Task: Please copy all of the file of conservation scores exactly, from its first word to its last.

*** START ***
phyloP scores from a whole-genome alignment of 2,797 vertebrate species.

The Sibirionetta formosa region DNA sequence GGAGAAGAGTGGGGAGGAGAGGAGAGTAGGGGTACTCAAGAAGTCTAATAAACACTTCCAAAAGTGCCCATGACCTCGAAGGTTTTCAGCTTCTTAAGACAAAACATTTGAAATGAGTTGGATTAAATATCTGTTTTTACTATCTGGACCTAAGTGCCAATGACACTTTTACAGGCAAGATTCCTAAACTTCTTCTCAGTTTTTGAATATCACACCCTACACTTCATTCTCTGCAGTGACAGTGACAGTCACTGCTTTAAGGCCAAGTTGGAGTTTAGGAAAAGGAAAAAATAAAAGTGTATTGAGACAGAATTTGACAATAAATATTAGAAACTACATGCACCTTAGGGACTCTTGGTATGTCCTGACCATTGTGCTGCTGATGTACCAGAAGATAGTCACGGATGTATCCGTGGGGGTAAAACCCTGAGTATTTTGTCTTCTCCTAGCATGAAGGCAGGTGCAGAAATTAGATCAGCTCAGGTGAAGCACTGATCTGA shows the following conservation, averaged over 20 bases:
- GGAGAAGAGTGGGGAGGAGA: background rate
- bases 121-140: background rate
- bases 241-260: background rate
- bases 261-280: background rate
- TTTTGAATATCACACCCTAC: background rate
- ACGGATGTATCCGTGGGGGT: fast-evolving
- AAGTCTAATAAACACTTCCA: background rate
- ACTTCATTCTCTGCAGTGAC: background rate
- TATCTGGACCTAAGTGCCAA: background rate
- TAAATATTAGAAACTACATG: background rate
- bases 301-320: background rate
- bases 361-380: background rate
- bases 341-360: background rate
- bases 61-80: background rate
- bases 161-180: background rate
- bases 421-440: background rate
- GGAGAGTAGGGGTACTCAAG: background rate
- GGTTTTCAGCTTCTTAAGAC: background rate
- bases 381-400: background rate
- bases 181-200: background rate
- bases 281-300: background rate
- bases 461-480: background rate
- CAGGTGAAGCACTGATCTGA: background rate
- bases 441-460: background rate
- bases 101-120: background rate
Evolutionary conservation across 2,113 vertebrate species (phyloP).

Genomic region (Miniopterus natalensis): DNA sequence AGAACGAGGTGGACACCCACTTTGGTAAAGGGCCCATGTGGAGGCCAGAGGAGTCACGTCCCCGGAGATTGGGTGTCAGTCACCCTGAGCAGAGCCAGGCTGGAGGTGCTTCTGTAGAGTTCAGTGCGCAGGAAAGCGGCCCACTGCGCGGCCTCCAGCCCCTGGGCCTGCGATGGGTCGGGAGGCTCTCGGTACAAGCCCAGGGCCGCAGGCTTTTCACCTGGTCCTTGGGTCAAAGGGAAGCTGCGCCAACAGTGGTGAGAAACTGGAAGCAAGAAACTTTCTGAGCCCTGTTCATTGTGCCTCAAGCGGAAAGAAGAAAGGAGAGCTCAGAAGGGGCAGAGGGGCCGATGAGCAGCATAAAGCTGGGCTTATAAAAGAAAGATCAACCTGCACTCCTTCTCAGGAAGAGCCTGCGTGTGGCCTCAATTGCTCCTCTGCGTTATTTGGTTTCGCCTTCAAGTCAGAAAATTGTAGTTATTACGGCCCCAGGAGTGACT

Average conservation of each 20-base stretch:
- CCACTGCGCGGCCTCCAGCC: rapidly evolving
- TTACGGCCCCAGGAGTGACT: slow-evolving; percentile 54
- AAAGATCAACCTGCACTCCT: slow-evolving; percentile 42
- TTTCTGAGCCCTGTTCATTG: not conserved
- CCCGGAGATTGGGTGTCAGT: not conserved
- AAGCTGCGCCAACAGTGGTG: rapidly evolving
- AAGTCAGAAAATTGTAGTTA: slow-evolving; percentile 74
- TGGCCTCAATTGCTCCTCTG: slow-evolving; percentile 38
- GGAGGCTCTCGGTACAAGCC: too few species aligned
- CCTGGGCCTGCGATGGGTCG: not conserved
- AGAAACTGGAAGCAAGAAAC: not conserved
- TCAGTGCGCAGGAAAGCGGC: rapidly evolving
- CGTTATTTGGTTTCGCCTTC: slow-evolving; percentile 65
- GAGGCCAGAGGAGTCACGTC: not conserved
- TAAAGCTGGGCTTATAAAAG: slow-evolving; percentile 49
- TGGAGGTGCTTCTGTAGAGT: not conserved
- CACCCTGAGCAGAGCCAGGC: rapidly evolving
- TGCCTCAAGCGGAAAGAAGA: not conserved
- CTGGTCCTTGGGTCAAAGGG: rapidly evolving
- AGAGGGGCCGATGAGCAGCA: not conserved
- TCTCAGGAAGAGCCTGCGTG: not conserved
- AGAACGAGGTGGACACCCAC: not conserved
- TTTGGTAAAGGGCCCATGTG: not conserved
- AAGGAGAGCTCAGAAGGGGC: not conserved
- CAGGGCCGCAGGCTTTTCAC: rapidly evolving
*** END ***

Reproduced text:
phyloP scores from a whole-genome alignment of 2,797 vertebrate species.

The Sibirionetta formosa region DNA sequence GGAGAAGAGTGGGGAGGAGAGGAGAGTAGGGGTACTCAAGAAGTCTAATAAACACTTCCAAAAGTGCCCATGACCTCGAAGGTTTTCAGCTTCTTAAGACAAAACATTTGAAATGAGTTGGATTAAATATCTGTTTTTACTATCTGGACCTAAGTGCCAATGACACTTTTACAGGCAAGATTCCTAAACTTCTTCTCAGTTTTTGAATATCACACCCTACACTTCATTCTCTGCAGTGACAGTGACAGTCACTGCTTTAAGGCCAAGTTGGAGTTTAGGAAAAGGAAAAAATAAAAGTGTATTGAGACAGAATTTGACAATAAATATTAGAAACTACATGCACCTTAGGGACTCTTGGTATGTCCTGACCATTGTGCTGCTGATGTACCAGAAGATAGTCACGGATGTATCCGTGGGGGTAAAACCCTGAGTATTTTGTCTTCTCCTAGCATGAAGGCAGGTGCAGAAATTAGATCAGCTCAGGTGAAGCACTGATCTGA shows the following conservation, averaged over 20 bases:
- GGAGAAGAGTGGGGAGGAGA: background rate
- bases 121-140: background rate
- bases 241-260: background rate
- bases 261-280: background rate
- TTTTGAATATCACACCCTAC: background rate
- ACGGATGTATCCGTGGGGGT: fast-evolving
- AAGTCTAATAAACACTTCCA: background rate
- ACTTCATTCTCTGCAGTGAC: background rate
- TATCTGGACCTAAGTGCCAA: background rate
- TAAATATTAGAAACTACATG: background rate
- bases 301-320: background rate
- bases 361-380: background rate
- bases 341-360: background rate
- bases 61-80: background rate
- bases 161-180: background rate
- bases 421-440: background rate
- GGAGAGTAGGGGTACTCAAG: background rate
- GGTTTTCAGCTTCTTAAGAC: background rate
- bases 381-400: background rate
- bases 181-200: background rate
- bases 281-300: background rate
- bases 461-480: background rate
- CAGGTGAAGCACTGATCTGA: background rate
- bases 441-460: background rate
- bases 101-120: background rate
Evolutionary conservation across 2,113 vertebrate species (phyloP).

Genomic region (Miniopterus natalensis): DNA sequence AGAACGAGGTGGACACCCACTTTGGTAAAGGGCCCATGTGGAGGCCAGAGGAGTCACGTCCCCGGAGATTGGGTGTCAGTCACCCTGAGCAGAGCCAGGCTGGAGGTGCTTCTGTAGAGTTCAGTGCGCAGGAAAGCGGCCCACTGCGCGGCCTCCAGCCCCTGGGCCTGCGATGGGTCGGGAGGCTCTCGGTACAAGCCCAGGGCCGCAGGCTTTTCACCTGGTCCTTGGGTCAAAGGGAAGCTGCGCCAACAGTGGTGAGAAACTGGAAGCAAGAAACTTTCTGAGCCCTGTTCATTGTGCCTCAAGCGGAAAGAAGAAAGGAGAGCTCAGAAGGGGCAGAGGGGCCGATGAGCAGCATAAAGCTGGGCTTATAAAAGAAAGATCAACCTGCACTCCTTCTCAGGAAGAGCCTGCGTGTGGCCTCAATTGCTCCTCTGCGTTATTTGGTTTCGCCTTCAAGTCAGAAAATTGTAGTTATTACGGCCCCAGGAGTGACT

Average conservation of each 20-base stretch:
- CCACTGCGCGGCCTCCAGCC: rapidly evolving
- TTACGGCCCCAGGAGTGACT: slow-evolving; percentile 54
- AAAGATCAACCTGCACTCCT: slow-evolving; percentile 42
- TTTCTGAGCCCTGTTCATTG: not conserved
- CCCGGAGATTGGGTGTCAGT: not conserved
- AAGCTGCGCCAACAGTGGTG: rapidly evolving
- AAGTCAGAAAATTGTAGTTA: slow-evolving; percentile 74
- TGGCCTCAATTGCTCCTCTG: slow-evolving; percentile 38
- GGAGGCTCTCGGTACAAGCC: too few species aligned
- CCTGGGCCTGCGATGGGTCG: not conserved
- AGAAACTGGAAGCAAGAAAC: not conserved
- TCAGTGCGCAGGAAAGCGGC: rapidly evolving
- CGTTATTTGGTTTCGCCTTC: slow-evolving; percentile 65
- GAGGCCAGAGGAGTCACGTC: not conserved
- TAAAGCTGGGCTTATAAAAG: slow-evolving; percentile 49
- TGGAGGTGCTTCTGTAGAGT: not conserved
- CACCCTGAGCAGAGCCAGGC: rapidly evolving
- TGCCTCAAGCGGAAAGAAGA: not conserved
- CTGGTCCTTGGGTCAAAGGG: rapidly evolving
- AGAGGGGCCGATGAGCAGCA: not conserved
- TCTCAGGAAGAGCCTGCGTG: not conserved
- AGAACGAGGTGGACACCCAC: not conserved
- TTTGGTAAAGGGCCCATGTG: not conserved
- AAGGAGAGCTCAGAAGGGGC: not conserved
- CAGGGCCGCAGGCTTTTCAC: rapidly evolving